What is a Little Shop of Physics
school visit like?
What does it take to host one?
The answers to these questions (and other questions
you didn't even know you had) can be found in this short movie!
If you prefer to read rather than watch, please scroll down for all the information! Enjoy!
The Little Shop of Physics (Who we are) visits many schools throughout Colorado and neighboring states each year. Our program is suitable for all ages.
We have also worked with community groups, universities, and anyone else who would benefit from what we offer. When we visit, we see as many students as the time allows. We usually serve all of the students in an elementary school, and try to squeeze in as many science classes as we can, in middle schools and high schools.
All of our projects are made with the express purpose of being investigated by children as young as preschoolers but still of interest to those with a more mature scientific mind. Our projects are divided into two categories, those made for the daylight and those that are best seen in the dark—so we set up shop in two different rooms or areas.
We tailor each visit to each organization's individual needs, but our usual program involves an introductory 5-minute presentation, where we set the tone for our visit and dazzle the audience with a demonstration or two. We then divide the group of students (up to 75) into two groups who explore our 100+ hands-on experiments that are set up in two rooms.
After approximately 45-60 minutes, the
students return to their classes, while our crew gets ready for the
Finally, we close with another 5-minute presentation, at which time, students receive a Little Shop science gift, encouraging them to continue experimenting at home.
We can work with groups of mixed
age. In fact, if we are to work with kindergartners or preschoolers
(which we can!) mixed-aged groups work better. The older kids can work
with the younger kids to help them work with the different experiments
- which is good for everyone!
We need one area that is well lit, and another that can be kept dark (we have a number of our coolest experiments that really need to be in the dark.) We can be very flexible here! A gym or lunchroom with two sides, a gym with a dark stage, two classrooms... Let's brainstorm here!
tables—8 to12 per room
Just put the tables in the rooms; we will arrange them once we’re there. Tables are great, but we can be flexible; we can use student desks, counter tops, the edge of a stage, we can use ping-pong tables... We have never been at a school yet where we have not been able to find the necessary horizontal surfaces!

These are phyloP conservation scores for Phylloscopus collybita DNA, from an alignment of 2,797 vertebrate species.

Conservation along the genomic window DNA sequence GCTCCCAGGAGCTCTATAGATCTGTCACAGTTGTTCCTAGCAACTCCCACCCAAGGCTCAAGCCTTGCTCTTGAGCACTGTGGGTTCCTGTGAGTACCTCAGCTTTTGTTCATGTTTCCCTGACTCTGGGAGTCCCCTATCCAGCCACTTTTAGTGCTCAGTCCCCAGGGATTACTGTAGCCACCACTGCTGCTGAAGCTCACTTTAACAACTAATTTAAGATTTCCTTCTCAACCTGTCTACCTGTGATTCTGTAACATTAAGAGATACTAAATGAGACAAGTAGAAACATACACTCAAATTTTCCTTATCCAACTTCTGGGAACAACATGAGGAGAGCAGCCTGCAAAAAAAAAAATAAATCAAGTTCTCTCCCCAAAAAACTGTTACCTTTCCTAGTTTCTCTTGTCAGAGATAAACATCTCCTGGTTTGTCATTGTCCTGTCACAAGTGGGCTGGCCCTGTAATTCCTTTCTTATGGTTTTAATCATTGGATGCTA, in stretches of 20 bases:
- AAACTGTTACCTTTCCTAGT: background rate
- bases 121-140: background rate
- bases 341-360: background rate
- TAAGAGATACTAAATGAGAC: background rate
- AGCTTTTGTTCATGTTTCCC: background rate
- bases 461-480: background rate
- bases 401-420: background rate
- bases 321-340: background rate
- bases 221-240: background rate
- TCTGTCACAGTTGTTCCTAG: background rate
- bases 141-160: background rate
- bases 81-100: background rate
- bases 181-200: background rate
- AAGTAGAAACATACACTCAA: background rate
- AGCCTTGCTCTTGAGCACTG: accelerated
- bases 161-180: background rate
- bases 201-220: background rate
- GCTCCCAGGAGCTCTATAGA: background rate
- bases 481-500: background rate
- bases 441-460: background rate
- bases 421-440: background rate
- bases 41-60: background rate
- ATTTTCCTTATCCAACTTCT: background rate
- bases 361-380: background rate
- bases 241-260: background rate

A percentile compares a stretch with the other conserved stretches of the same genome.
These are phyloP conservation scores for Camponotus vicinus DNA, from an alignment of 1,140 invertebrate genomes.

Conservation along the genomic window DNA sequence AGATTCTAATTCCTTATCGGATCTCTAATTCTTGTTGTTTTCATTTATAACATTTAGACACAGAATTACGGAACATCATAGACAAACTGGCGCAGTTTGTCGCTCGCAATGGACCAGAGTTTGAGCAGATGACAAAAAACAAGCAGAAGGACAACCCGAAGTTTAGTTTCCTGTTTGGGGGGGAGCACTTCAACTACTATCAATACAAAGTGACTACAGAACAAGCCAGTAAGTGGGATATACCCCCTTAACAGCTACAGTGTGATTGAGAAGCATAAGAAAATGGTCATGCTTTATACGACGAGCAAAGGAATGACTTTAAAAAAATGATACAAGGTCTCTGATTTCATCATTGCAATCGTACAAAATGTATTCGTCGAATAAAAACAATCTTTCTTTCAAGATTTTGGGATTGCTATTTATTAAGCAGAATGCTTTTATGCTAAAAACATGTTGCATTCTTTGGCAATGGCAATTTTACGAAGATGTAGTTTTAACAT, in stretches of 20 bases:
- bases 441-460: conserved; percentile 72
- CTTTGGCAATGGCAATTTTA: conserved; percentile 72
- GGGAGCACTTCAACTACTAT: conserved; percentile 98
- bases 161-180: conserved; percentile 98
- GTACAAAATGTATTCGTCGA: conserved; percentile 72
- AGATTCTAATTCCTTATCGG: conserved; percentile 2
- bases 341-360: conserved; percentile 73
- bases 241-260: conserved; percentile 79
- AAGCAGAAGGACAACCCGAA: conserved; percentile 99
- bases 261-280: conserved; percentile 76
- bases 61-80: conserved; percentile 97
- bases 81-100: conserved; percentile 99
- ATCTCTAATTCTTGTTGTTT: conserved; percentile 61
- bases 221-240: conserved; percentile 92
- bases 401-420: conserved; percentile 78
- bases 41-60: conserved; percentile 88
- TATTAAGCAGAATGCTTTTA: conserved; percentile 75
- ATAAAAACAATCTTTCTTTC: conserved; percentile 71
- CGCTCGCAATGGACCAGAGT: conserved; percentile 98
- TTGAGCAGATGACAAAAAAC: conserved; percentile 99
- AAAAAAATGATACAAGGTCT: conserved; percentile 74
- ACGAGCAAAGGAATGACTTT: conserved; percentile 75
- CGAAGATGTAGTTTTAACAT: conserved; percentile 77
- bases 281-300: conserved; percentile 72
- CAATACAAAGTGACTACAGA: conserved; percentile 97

We need a minimum of one, but a room with more is a bonus! We’ll provide all the power strips and extension cords that we need.
schedule for the day
That way, we can stay on top of the time. Please try to schedule groups of students for 45 – 60 minute sessions if possible.
Teachers and perhaps parent
help supervise students
The students work with the experiments in an unstructured environment. Teachers are encouraged to help us keep things running smoothly! For most situations, if teachers accompany their classes, this will be plenty of supervision. If we are working with very young children (Kindergarten or 1st grade, say) then a few parent helpers might be nice, so there are more adults about.
As you plan the schedule, please include a lunch and a lunch break for us. Some schools have ordered food for us, others have had their parent organization feed us, and some have had our crew eat in the school cafeteria. We really appreciate whatever you do!
have no set fees
for our program - we have never declined to visit a school based
However, we are supported by grants and donations, and so we do accept donations from the schools that we visit. Donations from schools allow us to develop new exhibits, repair equipment, and purchase supplies. It costs us about $300-$500 per school visit, depending on travel and number of students, to stay in operation. We believe that this is a very reasonable cost for the program we present. But we will not rule out a visit to any school based on how much (or whether) they can donate!
request to the appropriate person—check out the Contact
Us page for details. Please send
an email by
the end of April to be considered
for next year’s tour.
We try to have our schedule completely set up for the next year by mid summer. We apologize that we can't come to all of the schools that request a visit. We receive many more requests than we can fill each year. We don’t choose by first come first served, as we have to consider the parameters of several grants that provide us funding.
In the email, please include the following information:
Please share any other information that you find special about your school.Again, please send an email by the end of April.
Thanks so much for your interest in our program!
Site © 2009 Little Shop of Physics.